Thomas C. Roche was born in 1826. There is virtually nothing known about his life, education or career before 1858, when he was listed in a New York directory as an “agent at 83 South Street in Brooklyn, New York.” This is also the year his interest in photography began, encouraged by his employers, prominent photographic distributor siblings Edward and Henry T. Anthony. It is Mr. Roche who introduced aniline dyes to treat albumen paper, various ambrotype varnishes, and different types of coloring for photographic prints to E. & H. T. Anthony. He was so revered as an employee, the brothers sent Mr. Roche to photograph Central Park, where he produced an impressive albumen set of stereographic images for sale. For this endeavor, he received high critical praise from the New York Herald and other publications. His transformation from photographic agent to field photographer was complete.
During the Civil War, the Anthony’s dispatched Mr. Roche to the field to take stereographic views to compete with preeminent wartime photographer Mathew Brady. Mr. Roche was so close to the action, he was nearly hit by artillery fire, exploding merely a few feet away. The ever-calm photographer simply dusted off himself and his equipment, and continued taking pictures, rationalizing that, “Two shots never fell in the same place.” As the Civil War was nearing its bloody conclusion, Mr. Roche documented Confederate casualties for Quartermaster General Montgomery C. Meigs. Here, he demonstrated his considerable mastery of the art by photographing the corpses from close range, and from a lowered perspective that conveyed the intimacy associated with brothers in arms engaged in ‘hand-to-hand combat.’
Mr. Roche had truly reached his creative pinnacle as a wartime photographer, although was later criticized for manipulating scenes for dramatic effect. He would add guns, bullets and props, and according to a recent article in The Civil War Times, one of Mr. Roche’s ‘dead Yankee soldiers’ was actually, in fact, a very much alive African American member of General Lee’s Confederate battalion. While this was certainly a questionable practice, it was commonplace and widely accepted among Civil War photographers, including the esteemed Mr. Brady. After the war, Mr. Roche returned to the Anthonys’ laboratory, where among other breakthroughs, developed an award-winning process for carbon transparencies.
In 1880, when the Anthonys finally embraced dry-plate processing, Mr. Roche was responsible for scooping the competition with a technique that enabled users to develop plates in warm water. This invention, which caught the attention of George Eastman (a customer of E. & H. T. Anthony), became known as Eastman’s ‘Tropical Dry Plates.’ The royalties Mr. Roche received from this invention allowed him to live very comfortably in later years. He continued his photographic experimentation, with full company support, well into his sixties. Meanwhile, he was an active member of such industry organizations as the Operators Photographic Association, and was one of the founding members of New York City’s Society of Amateur Photographers. Thomas C. Roche died on October 22, 1895 at the age of 68, leaving behind a wife and three children, about which virtually nothing is known, perhaps due to the fact that he was, essentially, ‘married’ to the field of photography. Several of Mr. Roche’s Central Park stereographs (sliver prints) can be found at the J. Paul Getty Museum in Los Angeles, California, and some of his Civil War views are featured as part of New York City’s Metropolitan Museum of Art’s Gilman Collection.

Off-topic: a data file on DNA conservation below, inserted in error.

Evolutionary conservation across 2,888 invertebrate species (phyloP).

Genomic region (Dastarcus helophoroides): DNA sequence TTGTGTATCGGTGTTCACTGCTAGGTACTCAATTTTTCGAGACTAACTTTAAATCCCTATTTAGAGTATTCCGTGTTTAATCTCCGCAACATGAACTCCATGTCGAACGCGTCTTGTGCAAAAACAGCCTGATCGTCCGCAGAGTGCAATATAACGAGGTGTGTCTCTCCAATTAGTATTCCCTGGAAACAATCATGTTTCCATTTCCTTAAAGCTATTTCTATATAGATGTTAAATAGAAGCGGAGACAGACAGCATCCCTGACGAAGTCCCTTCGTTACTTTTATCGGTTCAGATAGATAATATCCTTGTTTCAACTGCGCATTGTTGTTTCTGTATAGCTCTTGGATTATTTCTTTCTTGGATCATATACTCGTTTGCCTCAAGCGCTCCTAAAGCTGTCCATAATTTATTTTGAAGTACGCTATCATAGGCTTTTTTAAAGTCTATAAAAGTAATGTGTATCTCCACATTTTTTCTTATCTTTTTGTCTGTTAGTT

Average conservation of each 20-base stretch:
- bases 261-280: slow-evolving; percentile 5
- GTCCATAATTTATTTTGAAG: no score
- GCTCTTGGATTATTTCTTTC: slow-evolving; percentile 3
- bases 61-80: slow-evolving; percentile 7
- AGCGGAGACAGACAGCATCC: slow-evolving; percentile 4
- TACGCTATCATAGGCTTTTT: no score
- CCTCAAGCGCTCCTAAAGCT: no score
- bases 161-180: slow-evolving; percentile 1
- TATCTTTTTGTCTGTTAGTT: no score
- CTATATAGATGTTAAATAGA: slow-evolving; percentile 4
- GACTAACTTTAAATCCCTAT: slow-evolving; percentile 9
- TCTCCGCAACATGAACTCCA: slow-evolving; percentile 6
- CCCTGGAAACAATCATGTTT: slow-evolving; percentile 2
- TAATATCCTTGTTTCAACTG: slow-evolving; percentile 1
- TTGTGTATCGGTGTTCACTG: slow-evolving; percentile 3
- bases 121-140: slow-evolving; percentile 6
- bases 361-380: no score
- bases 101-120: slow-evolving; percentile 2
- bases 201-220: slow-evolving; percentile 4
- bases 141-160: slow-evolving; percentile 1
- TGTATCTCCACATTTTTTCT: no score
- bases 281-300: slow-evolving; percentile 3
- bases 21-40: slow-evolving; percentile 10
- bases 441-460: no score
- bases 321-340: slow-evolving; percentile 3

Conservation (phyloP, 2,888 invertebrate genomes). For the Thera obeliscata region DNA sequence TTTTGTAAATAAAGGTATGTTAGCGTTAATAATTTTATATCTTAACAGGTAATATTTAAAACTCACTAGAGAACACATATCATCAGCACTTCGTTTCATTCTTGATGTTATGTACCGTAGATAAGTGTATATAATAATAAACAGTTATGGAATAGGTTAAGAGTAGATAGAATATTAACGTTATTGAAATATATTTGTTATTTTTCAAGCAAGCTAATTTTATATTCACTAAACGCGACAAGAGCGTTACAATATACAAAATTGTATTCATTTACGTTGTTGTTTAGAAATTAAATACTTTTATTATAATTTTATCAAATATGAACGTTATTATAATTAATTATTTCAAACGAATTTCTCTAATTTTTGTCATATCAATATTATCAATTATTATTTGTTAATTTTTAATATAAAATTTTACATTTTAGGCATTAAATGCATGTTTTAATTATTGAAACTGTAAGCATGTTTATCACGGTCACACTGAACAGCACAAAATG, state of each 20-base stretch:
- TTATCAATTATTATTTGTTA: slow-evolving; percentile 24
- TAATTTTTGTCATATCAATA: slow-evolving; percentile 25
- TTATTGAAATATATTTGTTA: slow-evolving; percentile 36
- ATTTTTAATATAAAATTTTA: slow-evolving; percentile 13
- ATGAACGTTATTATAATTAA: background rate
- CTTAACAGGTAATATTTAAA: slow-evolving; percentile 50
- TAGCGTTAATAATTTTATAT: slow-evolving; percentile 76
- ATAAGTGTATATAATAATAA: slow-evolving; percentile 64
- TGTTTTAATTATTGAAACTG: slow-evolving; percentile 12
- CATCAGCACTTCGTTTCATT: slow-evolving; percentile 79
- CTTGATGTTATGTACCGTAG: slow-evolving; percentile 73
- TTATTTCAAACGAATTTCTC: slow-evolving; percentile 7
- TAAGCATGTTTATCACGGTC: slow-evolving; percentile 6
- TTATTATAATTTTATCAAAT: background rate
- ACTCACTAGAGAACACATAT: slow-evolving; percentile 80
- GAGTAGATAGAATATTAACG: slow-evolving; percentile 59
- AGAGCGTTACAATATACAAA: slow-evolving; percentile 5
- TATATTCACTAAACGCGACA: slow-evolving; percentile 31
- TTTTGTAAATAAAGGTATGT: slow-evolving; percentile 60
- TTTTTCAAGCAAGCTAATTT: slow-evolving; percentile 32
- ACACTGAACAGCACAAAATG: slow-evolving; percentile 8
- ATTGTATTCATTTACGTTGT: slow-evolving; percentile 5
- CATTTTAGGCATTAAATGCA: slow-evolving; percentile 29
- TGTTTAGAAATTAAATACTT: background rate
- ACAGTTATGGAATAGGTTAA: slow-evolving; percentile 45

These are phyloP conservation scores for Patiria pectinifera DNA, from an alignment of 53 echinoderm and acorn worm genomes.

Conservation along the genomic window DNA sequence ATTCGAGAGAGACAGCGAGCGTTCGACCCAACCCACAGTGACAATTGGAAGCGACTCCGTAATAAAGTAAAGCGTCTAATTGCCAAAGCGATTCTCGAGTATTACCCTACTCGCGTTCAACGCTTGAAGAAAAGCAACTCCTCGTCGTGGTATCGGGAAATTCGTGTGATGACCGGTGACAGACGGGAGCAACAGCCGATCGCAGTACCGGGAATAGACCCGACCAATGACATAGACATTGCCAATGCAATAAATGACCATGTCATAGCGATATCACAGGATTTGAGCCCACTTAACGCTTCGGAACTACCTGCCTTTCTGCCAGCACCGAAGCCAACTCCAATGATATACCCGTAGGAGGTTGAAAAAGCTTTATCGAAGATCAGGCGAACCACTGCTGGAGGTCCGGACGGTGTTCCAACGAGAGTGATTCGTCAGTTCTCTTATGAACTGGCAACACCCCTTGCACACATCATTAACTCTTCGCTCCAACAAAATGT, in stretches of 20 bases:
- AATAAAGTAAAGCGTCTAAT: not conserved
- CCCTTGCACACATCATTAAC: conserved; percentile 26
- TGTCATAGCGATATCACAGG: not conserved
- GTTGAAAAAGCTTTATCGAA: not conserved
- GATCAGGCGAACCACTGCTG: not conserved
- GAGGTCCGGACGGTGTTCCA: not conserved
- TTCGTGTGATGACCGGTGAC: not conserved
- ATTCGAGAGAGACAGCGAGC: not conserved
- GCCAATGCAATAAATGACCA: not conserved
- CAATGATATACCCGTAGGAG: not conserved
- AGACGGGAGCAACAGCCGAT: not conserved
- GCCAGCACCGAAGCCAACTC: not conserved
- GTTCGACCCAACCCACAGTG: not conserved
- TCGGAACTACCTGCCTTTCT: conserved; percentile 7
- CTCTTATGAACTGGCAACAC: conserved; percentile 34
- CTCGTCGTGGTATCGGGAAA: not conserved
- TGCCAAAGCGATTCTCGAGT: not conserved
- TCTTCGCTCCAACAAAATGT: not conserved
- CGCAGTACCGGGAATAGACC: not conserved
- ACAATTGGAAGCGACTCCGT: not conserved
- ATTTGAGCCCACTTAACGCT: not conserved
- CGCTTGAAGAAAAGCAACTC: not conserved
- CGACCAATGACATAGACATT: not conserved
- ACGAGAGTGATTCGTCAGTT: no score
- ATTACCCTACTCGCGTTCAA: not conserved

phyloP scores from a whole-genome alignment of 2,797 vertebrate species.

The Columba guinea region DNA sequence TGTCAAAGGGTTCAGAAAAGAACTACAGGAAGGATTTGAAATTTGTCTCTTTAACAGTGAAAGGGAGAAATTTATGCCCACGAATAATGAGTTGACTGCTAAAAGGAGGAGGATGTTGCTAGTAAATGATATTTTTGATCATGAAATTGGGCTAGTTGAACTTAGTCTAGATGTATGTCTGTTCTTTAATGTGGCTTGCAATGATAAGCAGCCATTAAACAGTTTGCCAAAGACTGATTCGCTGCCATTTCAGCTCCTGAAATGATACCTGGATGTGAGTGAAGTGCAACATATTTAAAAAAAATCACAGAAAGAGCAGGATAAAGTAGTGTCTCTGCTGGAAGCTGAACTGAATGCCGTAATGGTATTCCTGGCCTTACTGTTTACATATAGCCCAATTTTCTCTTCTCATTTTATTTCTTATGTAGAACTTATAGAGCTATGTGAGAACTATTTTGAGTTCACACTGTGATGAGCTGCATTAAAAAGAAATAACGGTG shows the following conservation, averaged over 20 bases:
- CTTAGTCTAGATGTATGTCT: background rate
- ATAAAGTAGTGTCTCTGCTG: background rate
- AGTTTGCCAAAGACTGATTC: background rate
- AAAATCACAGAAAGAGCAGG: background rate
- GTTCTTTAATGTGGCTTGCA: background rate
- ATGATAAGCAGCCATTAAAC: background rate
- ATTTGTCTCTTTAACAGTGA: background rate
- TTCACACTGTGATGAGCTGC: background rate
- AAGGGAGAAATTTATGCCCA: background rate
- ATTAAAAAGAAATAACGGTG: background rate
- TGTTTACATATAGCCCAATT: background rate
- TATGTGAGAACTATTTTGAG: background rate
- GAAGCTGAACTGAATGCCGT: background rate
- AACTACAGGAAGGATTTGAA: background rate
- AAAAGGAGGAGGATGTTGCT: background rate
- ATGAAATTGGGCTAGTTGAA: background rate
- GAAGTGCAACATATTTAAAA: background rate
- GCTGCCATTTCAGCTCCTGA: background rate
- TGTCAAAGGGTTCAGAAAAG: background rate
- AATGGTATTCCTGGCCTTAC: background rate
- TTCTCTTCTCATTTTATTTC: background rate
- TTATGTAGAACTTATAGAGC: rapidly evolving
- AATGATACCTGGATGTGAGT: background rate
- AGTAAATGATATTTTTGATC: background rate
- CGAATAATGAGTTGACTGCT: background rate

1895 The American Amateur Photographer, Vol. VII (New York, NY: The Outing Company, Limited), pp. 522-523.
1895 Anthony's Photographic Bulletin, Vol. XXVI (New York, NY: E. & H. T. Anthony & Co.), p. 367.
2012 Civil War Battle Front! (URL: https://aadl.org/files/cooks/repast/repast_20120600.pdf).
2019 Civil War View, 1860s (URL: https://www.metmuseum.org/art/collection/search/711641).
2015 The Garden of Death – The Fallen Sparrows of Fort Mahone (URL: http://antebellumrichmond.com/GardenX.pdf).
2015 Lens of War (Athens, GA: University of Georgia Press), p. 155).
2019 Petersburg Project: Thomas C. Roche (URL: http://www.petersburgproject.org/thomas-c-roche-photographer-at-petersburg.html).
2013 Photography and the American Civil War by Jeff L. Rosenheim (New York, NY: The Metropolitan Museum of Art), pp. 184, 222-223.
2000 Pioneer Photographers of the Far West: A Biographical Dictionary, 1840-1865 by Peter E. Palmquist and Thomas R. Kailbourn (Stanford, CA: Stanford University Press), p. 84.
2019 Thomas C Roche Yosemite Stereoview - Merced River and Half Dome 1870s (URL: https://www.worthpoint.com/worthopedia/thomas-roche-yosemite-stereoview-1841472807).
2019 A Visit to the "Central Park" in the Summer of 1863. Swans at the Lake Shore (URL: http://www.getty.edu/art/collection/objects/66819/thomas-c-roche-a-visit-to-the-central-park-in-the-summer-of-1863-swans-at-the-lake-shore-american-1863).
1993 The Waking Dream: Photography's First Century by Maria Morris Hambourg, Pierre Apraxine and Malcolm Daniel (New York, NY: The Metropolitan Museum of Art), p. 318.
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